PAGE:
Finally once your practice is more or less done it’s time to get into the exam mode. Take mock tests. And take the full-length ones under timed condition. Due to paucity of time I could tale only 5 full-length mock tests at DIKSHA along with the 2 mock tests by ETS Powerprep. But if you have adequate time, I will suggest go for 10 mock tests of DIKSHA, along with the free tests offered by ETS, Kaplan & Manhattan.

Please remember that taking even 50 mock tests is not going to be much helpful if you don’t review them well. The objective should be to identify your mistakes (in terms of concept, time pacing or the section-specific strategies) in a mock test so as to plug the gaps in the next one. Review each and every mock test with utmost sincerity to ensure that your performance improves in the next one. I got extreme help from my mentor at DIKSHA who used to review the tests along with me and suggest me the improvement plans for the next one.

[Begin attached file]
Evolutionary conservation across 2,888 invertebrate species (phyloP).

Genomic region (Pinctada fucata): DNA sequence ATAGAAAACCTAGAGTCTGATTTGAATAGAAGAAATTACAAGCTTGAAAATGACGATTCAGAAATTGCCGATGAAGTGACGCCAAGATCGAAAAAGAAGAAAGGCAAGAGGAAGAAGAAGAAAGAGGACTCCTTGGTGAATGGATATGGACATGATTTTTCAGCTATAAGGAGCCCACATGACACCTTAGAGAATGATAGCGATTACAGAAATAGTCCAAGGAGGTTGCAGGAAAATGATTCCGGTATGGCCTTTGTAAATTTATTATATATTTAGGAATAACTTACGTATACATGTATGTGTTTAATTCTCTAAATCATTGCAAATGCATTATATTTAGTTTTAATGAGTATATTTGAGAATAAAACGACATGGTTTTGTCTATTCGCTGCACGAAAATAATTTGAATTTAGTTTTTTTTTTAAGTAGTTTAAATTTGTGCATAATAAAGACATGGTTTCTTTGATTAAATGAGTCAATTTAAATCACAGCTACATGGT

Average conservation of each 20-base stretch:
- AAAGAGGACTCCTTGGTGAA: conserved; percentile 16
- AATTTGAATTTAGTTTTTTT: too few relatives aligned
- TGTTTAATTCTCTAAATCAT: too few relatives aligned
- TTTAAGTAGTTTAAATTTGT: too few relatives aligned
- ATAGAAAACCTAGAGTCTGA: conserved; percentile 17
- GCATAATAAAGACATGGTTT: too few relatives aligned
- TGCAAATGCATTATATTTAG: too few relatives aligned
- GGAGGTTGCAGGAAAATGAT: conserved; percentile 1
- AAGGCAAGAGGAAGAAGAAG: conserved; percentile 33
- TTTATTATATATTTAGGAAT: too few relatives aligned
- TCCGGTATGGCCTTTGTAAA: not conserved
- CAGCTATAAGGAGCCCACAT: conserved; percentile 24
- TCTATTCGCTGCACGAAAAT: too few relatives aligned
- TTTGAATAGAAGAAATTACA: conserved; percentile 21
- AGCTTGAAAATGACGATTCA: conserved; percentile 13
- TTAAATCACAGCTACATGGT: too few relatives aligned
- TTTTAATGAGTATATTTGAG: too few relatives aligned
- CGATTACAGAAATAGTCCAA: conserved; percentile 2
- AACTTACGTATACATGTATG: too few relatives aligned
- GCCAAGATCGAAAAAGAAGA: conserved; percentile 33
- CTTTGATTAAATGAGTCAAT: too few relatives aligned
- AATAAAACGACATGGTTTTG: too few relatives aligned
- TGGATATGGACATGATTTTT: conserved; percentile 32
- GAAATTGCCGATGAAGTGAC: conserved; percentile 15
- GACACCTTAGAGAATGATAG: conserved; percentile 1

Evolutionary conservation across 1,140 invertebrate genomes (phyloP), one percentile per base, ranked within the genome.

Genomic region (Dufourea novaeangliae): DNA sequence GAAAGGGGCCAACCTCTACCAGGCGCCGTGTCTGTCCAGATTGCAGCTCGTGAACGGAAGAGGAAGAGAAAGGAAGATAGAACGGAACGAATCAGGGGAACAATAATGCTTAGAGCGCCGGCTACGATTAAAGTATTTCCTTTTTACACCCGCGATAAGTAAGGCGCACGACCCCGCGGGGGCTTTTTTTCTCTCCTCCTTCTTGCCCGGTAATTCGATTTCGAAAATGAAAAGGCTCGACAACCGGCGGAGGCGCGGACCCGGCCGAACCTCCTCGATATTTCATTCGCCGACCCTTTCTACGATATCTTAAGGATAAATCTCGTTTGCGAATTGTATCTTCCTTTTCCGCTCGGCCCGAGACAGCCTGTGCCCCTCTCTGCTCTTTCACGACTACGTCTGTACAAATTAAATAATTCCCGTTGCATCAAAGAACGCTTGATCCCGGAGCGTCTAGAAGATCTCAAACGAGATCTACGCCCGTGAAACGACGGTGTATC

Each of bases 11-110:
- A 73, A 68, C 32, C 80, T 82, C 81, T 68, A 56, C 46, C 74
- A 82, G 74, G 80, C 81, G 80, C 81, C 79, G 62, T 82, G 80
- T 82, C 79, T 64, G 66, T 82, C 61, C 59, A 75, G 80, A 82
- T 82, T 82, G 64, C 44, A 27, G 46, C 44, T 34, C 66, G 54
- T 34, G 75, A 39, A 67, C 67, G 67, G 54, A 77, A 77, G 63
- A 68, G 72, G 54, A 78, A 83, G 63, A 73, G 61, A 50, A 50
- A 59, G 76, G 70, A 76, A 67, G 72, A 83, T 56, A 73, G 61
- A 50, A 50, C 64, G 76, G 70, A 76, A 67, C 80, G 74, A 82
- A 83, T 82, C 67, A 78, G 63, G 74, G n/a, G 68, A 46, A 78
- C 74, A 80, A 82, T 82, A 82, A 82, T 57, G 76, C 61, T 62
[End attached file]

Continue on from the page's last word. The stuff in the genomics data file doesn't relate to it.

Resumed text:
By the time you are through with the mock tests you have already finalized your test strategy. In the last two days revise and relax. Have confidence in yourself and your preparation – you will need it for the exam day!

So in a nutshell, what I suggest is that plan well for these 4 months of intense preparation for your GRE. Just to appear in GRE you will need to pay more than INR 12,500 to ETS. So do take it seriously. Have a well balanced and personalized study plan ready when you start and stick to it. GRE is less about being genius and more about being rigorous. Be sincere, diligent and determined. And in case you need any guidance I will suggest DIKSHA’s name simply because of the personalized attention and mentoring that I experienced there.